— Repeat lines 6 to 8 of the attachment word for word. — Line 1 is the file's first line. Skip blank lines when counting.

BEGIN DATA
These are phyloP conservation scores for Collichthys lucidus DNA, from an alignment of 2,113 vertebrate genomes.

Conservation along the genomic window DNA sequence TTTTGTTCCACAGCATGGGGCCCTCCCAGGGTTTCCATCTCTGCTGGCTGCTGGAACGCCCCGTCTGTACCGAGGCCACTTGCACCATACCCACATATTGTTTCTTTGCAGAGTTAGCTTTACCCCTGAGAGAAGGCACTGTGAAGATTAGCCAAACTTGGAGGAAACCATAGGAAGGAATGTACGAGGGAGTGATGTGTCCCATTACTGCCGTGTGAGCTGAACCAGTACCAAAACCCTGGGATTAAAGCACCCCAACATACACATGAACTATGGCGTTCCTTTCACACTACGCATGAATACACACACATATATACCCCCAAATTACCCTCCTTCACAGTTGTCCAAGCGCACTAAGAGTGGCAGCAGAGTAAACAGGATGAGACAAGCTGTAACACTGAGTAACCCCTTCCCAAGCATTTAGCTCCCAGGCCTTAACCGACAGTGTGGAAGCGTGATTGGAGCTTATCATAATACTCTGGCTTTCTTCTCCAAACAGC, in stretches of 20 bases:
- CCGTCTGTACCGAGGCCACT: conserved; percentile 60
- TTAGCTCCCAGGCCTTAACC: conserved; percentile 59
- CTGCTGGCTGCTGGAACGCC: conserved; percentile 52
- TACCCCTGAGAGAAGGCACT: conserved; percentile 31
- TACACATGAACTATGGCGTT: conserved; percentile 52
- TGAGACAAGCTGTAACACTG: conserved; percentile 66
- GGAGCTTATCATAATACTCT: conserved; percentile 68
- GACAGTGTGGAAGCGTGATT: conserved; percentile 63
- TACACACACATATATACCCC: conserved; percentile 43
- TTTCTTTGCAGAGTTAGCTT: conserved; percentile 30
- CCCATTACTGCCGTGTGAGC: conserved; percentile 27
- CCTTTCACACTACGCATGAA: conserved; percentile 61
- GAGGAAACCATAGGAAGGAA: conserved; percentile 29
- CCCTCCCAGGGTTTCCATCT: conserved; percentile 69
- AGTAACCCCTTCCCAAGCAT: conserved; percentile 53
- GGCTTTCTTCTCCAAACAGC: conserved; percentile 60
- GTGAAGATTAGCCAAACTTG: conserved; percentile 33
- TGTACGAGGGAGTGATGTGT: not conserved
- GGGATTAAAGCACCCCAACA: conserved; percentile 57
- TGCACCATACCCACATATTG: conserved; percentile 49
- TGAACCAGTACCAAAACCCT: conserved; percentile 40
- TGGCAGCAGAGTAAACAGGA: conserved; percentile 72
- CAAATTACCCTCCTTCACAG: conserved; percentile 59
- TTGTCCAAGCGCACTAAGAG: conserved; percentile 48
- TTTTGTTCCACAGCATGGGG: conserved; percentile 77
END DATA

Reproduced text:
- TACCCCTGAGAGAAGGCACT: conserved; percentile 31
- TACACATGAACTATGGCGTT: conserved; percentile 52
- TGAGACAAGCTGTAACACTG: conserved; percentile 66